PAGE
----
BOOK OF CHRISTMAS - online book

The Customs, Ceremonies, Traditions, Superstitions, Fun, Feeling,
And Festivities Of The Christmas Season.

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torn too,' so I gave him half-a-crown ; as I was likewise obliged to do the bellman, for breaking my rest for many nights together."
The manner in which the beadle approaches his " good mas­ters and mistresses," for a Christmas-box,—particularly in the villages near the British metropolis,—is, as we have before said, by the presentation of a copy of printed verses, ornamented with wood engravings. These broadsides are usually termed " Bell­man's verses ;" and we quite agree with Mr. Leigh Hunt in his opinion, that " good bellman's verses will not do at all. There have been," he remarks, "some such things of late ' most tolera­ble and not to be endured.' We have seen them witty,—which is a great mistake. Warton and Cowper unthinkingly set the way." " The very absurdity of the bellman's verses is only pleasant, nay, only bearable, when we suppose them written by some actual doggrel-poet, in good faith. Mere mediocrity hardly allows us to give our Christmas-box, or to believe it now-a-days in earnest; and the smartness of your cleverest worldly-wise men is felt to be wholly out of place. No, no! give us the good old decrepit bellman's verses, hobbling as their bringer, and taking themselves for something respectable, like his cocked-hat,—or give us none at all."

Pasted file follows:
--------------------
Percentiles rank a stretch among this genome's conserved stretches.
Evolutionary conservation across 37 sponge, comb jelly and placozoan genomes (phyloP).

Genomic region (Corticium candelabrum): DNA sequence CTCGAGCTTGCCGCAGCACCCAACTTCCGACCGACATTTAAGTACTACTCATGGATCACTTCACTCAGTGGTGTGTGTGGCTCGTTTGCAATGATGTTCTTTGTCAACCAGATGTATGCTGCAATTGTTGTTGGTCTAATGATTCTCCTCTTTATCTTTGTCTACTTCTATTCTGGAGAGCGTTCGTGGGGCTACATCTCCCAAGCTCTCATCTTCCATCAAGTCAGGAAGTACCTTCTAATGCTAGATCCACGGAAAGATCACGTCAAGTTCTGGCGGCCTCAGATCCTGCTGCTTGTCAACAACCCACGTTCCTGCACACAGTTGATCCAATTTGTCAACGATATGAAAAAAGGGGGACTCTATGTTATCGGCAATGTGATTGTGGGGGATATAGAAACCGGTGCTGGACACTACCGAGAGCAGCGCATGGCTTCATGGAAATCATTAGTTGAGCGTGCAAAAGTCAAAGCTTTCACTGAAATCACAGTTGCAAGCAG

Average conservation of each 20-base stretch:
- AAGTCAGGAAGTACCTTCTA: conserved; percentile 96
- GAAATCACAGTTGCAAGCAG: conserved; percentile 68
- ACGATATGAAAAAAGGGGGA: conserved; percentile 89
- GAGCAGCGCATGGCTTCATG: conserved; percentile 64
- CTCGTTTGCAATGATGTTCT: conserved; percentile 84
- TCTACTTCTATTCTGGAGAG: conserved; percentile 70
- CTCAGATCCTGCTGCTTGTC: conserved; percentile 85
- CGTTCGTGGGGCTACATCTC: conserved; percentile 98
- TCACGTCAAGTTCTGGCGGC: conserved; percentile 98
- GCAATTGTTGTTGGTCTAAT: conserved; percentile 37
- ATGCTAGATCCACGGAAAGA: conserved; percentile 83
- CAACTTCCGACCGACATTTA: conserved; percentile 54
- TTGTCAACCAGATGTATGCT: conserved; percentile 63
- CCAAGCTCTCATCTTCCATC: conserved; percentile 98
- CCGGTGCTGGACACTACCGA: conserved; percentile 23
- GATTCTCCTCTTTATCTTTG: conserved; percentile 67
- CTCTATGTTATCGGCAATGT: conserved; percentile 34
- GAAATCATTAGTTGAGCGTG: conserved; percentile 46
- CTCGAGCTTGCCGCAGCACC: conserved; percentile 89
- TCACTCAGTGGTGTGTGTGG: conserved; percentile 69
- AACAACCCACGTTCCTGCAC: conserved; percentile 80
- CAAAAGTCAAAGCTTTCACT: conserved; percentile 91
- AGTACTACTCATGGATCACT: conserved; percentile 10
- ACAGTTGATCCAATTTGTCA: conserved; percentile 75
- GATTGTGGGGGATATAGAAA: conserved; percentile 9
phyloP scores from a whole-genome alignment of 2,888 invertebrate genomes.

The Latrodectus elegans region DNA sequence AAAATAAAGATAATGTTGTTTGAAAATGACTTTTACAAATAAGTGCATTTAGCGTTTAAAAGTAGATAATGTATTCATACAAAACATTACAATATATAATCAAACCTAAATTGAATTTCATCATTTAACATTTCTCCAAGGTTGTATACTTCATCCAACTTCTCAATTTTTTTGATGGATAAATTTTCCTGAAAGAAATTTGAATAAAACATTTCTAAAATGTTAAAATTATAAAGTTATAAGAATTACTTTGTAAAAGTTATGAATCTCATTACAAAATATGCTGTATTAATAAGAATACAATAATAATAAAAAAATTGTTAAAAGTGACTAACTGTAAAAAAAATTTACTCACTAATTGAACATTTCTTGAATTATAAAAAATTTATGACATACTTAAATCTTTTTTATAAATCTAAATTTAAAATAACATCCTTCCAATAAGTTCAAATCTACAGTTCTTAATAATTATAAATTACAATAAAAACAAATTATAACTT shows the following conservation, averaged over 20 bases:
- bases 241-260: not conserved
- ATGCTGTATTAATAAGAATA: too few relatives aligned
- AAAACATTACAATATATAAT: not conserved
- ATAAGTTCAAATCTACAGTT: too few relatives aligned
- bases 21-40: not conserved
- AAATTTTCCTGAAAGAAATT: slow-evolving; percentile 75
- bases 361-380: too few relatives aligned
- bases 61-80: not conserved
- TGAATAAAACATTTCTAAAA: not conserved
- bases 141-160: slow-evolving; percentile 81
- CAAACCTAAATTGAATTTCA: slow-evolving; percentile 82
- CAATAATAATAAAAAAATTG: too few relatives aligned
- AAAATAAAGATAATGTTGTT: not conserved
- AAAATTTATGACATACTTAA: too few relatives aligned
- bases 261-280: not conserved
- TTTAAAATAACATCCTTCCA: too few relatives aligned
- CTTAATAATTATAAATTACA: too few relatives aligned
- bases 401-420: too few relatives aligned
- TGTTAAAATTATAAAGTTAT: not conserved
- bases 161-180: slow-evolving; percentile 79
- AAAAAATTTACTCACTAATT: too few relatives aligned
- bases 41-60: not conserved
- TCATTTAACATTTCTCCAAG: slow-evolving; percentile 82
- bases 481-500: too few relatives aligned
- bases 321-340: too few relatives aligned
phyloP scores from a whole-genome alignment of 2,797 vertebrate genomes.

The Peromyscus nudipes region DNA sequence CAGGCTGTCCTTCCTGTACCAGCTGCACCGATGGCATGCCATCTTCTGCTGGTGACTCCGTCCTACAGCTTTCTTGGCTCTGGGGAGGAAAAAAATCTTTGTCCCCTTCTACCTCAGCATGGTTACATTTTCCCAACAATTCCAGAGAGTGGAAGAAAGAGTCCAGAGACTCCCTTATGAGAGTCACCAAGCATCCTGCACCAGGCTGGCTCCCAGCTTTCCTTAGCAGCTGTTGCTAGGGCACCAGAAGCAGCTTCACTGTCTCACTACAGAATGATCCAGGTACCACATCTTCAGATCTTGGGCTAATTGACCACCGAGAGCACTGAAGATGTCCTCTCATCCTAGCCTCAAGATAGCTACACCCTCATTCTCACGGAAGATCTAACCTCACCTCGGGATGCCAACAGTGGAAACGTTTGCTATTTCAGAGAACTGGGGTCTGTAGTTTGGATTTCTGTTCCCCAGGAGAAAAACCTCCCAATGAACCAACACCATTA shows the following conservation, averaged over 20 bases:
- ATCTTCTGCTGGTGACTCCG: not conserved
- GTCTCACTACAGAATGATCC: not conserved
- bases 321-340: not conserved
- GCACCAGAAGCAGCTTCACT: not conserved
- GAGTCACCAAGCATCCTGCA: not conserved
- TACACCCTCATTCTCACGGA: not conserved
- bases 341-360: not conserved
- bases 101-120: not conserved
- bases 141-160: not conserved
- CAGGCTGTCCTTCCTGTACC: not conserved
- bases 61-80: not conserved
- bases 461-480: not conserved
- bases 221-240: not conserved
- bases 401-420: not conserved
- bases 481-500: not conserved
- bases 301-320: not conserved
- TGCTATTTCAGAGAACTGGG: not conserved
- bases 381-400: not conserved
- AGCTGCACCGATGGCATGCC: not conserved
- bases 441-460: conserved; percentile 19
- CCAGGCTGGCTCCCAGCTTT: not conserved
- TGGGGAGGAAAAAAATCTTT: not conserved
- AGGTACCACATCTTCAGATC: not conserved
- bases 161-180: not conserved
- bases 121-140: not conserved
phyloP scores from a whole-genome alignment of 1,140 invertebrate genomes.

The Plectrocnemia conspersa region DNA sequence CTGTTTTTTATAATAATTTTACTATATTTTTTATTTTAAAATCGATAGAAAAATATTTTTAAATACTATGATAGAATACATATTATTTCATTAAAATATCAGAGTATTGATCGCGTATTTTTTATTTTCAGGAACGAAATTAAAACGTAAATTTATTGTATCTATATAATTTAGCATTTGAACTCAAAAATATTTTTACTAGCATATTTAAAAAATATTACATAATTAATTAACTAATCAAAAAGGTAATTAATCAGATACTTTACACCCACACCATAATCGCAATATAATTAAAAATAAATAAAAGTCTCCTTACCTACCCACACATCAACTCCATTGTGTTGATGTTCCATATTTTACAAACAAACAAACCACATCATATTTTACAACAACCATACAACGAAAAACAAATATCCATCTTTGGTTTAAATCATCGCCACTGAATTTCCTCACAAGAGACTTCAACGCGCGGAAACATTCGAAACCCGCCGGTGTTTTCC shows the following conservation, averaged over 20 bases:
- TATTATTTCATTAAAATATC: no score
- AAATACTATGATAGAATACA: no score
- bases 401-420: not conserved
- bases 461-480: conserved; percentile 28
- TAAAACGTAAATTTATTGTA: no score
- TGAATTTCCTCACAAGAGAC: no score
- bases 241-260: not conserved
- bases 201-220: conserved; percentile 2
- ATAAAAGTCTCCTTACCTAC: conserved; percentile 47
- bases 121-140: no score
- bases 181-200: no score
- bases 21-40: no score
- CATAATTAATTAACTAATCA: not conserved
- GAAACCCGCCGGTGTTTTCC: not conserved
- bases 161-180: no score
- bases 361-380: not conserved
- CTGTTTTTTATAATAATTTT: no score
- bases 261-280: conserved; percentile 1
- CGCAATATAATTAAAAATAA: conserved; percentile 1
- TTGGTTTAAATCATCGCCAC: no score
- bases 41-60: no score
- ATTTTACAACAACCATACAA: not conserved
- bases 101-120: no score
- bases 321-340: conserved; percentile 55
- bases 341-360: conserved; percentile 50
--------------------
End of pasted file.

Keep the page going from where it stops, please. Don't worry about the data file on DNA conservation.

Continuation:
Upon the bellman's verses which were last year Circulated by the beadles of Putney, Chiswick, and other parishes on the west side of London, it was recorded, that they were " first printed in the year 1735 ;"—and our curiosity induced us to inquire of the printer the number annually consumed. " We used, sir," said he, " not many years ago, to print ten thousand copies, and even more ; but now I suppose we don't print above three thousand." Whether the trade of this particular dealer in bellman's verses has passed into other hands,—or whether the encouragement given to the circulation of these broadsides has declined,—the statement of an individual will not of course enable us to determine. But we are inclined to think that,—like other old Christmas customs, —the popularity of bellman's verses is passing away; and that, before many years have elapsed, penny magazines and unstamped newspapers will have completely superseded these relics of the rude, but sincere, piety of our ancestors.
The claims of dustmen to be remembered, upon " Boxing day,'
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